Athletes of the Arab Spring head to London 2012

Updated 1146 GMT (1946 HKT) July 18, 2012
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The revolutions that have swept the Middle East have toppled dictators and brought freedom to many. But amongst the rubble, the sportsmen and women of the region have tried to keep their eyes on the prize: London 2012. CNN teamed up with Sports Illustrated to tell the remarkable stories of the athletes who have battled against the odds to follow a distant dream. Simon Bruty/SI
Sport, like almost everything under the dictatorships of Middle East and North Africa, was under the control and patronage of the president. Anybody who questioned the system was punished. Simon Bruty/SI
In 2009 the Tunisian gymnast Wajdi Bouallegue was banned by the government from competing internationally. His crime was to tear up a picture of the now deposed leader Zine al Abidine Ben Ali. Here he is pictured in the shell of the former home of Ben Ali's brother-in-law. Simon Bruty/SI
Bouallegue, one the Arab world's greatest ever gymnasts and the first to qualify for a World Cup, took to the streets to protect his home and city. He will now compete at London 2012. Simon Bruty/SI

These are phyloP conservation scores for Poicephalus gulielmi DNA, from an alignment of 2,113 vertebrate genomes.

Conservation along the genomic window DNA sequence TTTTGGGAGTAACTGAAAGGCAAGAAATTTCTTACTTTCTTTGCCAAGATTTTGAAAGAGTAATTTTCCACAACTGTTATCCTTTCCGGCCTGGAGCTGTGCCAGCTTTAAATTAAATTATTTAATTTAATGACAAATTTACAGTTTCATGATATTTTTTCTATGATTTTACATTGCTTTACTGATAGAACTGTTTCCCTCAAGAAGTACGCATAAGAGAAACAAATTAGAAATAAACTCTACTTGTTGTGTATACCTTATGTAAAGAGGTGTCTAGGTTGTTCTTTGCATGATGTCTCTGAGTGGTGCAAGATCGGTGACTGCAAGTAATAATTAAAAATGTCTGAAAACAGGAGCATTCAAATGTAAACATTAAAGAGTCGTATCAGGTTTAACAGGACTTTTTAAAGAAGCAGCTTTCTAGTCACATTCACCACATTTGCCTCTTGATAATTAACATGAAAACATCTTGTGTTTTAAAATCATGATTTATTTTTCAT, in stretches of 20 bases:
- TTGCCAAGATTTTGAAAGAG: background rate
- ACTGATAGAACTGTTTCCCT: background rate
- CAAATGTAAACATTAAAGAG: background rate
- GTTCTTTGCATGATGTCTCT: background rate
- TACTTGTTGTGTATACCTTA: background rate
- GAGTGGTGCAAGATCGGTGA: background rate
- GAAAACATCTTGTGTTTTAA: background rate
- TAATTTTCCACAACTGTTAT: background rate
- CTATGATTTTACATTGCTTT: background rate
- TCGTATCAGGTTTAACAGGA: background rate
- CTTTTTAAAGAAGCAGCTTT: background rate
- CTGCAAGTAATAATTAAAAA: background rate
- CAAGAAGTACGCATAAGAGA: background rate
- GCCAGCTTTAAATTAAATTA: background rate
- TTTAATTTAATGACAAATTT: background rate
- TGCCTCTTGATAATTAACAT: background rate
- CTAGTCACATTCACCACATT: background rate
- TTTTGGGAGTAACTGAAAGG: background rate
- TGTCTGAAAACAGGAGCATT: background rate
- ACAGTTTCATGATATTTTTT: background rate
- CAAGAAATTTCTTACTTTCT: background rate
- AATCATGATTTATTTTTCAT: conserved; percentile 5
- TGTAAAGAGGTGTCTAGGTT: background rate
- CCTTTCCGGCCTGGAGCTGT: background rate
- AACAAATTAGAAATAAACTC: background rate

Amr Seoud is the Arab world's fastest man, yet he is an unknown in Egypt. He was out on the streets in Tahrir Square when the revolution began. Simon Bruty/SI
What little funding he had under Hosni Mubarak has been cut to the bone. He trained diligently on Zamalek island in Cairo as the chaos spread around him. Simon Bruty/SI
CNN followed Seoud to a training camp in the U.S. where he is preparing for a shot at the 100 meters sprint, the same event as Usain Bolt. Simon Bruty/SI
Some have overcome even greater hurdles. Ali Khousrof is a judo fighter from Yemen. He was shot in the abdomen during one of the many protests he attended against the regime. Simon Bruty/SI
The bullet shattered into 11 pieces and he feared his dreams of reaching London 2012 were over. But after specialist treatment he has come back stronger, vowing to fly the flag for a new Yemen on the world stage. Simon Bruty/SI
For others like Libya's Mohammed Tishli, a taekwondo competitor, the dream will have to wait four more years. The revolution that toppled Colonel Gadhafi also took his brother, who had represented Libya at the 2004 and 2008 Olympics. But he has vowed to make it in 2016. Simon Bruty/SI